Thesis Statement On Dementia Robert Moses Thesis
Dementia and Alzheimer's During an average lifetime, one can expect to have at least occasional memory lapses from time to time.Usually it's something as simple as forgetting what you just did a few minutes ago, forgetting if you turned the stove off, or if you left your keys on the table or in the bathroom counter.Despite these common symptoms, making a diagnosis is difficult since Alzheimer's patientscan display the same symptoms as a head injury or depression.There are also people with various factors that increase the risk of a person becoming affected by the disease. Since the disease is largely found in elderly people, the general age for onset is around age 65.Eventually, short term memory is lost, and only memories in the far past are able to be recalled.People with Alzheimer's can become disoriented and can get lost easily when out on their own.Dementia is typically associated with the elderly population. Early-onset dementia (EOD) refers to dementias that occur before the age of 65.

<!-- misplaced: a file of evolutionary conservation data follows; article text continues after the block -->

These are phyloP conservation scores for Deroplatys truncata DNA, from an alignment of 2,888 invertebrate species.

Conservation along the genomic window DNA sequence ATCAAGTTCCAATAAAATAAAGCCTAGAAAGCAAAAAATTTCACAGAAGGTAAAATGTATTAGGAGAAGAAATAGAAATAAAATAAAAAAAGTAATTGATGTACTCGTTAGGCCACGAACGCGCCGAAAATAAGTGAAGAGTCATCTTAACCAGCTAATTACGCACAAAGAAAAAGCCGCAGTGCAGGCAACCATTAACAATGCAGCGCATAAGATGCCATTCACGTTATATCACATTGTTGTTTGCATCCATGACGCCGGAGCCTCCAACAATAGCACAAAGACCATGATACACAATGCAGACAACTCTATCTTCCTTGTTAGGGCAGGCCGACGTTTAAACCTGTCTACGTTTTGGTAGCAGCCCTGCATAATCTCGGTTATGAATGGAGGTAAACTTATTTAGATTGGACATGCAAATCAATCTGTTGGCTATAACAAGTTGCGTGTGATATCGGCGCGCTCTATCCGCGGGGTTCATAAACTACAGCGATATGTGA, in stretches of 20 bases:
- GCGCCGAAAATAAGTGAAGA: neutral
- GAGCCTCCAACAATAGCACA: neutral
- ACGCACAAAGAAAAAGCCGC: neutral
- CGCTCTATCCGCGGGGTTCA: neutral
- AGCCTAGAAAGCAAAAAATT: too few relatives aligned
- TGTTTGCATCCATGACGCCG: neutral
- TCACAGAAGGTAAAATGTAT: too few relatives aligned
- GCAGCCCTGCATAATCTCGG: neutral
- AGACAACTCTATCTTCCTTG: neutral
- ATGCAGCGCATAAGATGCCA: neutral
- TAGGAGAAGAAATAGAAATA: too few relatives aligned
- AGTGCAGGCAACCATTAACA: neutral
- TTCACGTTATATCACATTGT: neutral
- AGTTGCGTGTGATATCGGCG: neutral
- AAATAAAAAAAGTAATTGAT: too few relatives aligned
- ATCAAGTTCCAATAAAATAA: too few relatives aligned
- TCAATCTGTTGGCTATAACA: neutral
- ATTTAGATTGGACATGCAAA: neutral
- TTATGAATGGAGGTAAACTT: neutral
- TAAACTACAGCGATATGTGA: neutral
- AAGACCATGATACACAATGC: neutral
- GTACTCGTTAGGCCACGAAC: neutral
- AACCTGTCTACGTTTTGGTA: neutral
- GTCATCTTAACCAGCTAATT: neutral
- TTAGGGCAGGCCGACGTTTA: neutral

When loss of memory and other mental functions becomes more severe, the condition is known as dementia.The diagnostic criteria for major NCD are Behavioral problems (e.g., paranoia, hallucinations, and repetitiousness) may also develop as a result of the neuropathology and may interfere with communication.Cognitive and behavioral symptoms of dementia are differentiated from those of temporary or treatable conditions, including the following: Unlike these conditions, the symptoms associated with dementia continue to progress in severity until death (see, e.g., Bourgeois & Hickey, 2009).Mood changes also occur, and the person can be easily irritated or agitated by seemingly insignificant things.Cognitive deterioration also occurs, with the person losing the ability to understand spoken language or recall the meanings of different words (Grayson, "Recognizing Alzheimer's" 1).This subjective cognitive decline is associated with an increased risk of progression to mild cognitive impairment (MCI) and dementia (Jessen et al., 2014).MCI is described as an “intermediate stage of cognitive impairment that is often, but not always, a transitional phase from cognitive changes in normal ageing to those typically found in dementia” (Petersen et al., 2014, p. Early identification of MCI might enable the use of cognitive interventions to slow the progression of decline (Qualls, 2005).See section in this Portal page on modifiable risk factors.Unlike dementia, the cognitive decline associated with MCI does not interfere with independence in everyday activities (see, e.g., Mc Khann et al., 2011).In addition, some causes of EOD are curable (e.g., infection, metabolic toxins), which makes the need for timely and accurate diagnosis even more crucial (Fadil et al., 2009).Content Disclaimer: The Practice Portal, ASHA policy documents, and guidelines contain information for use in all settings; however, members must consider all applicable local, state and federal requirements when applying the information in their specific work setting.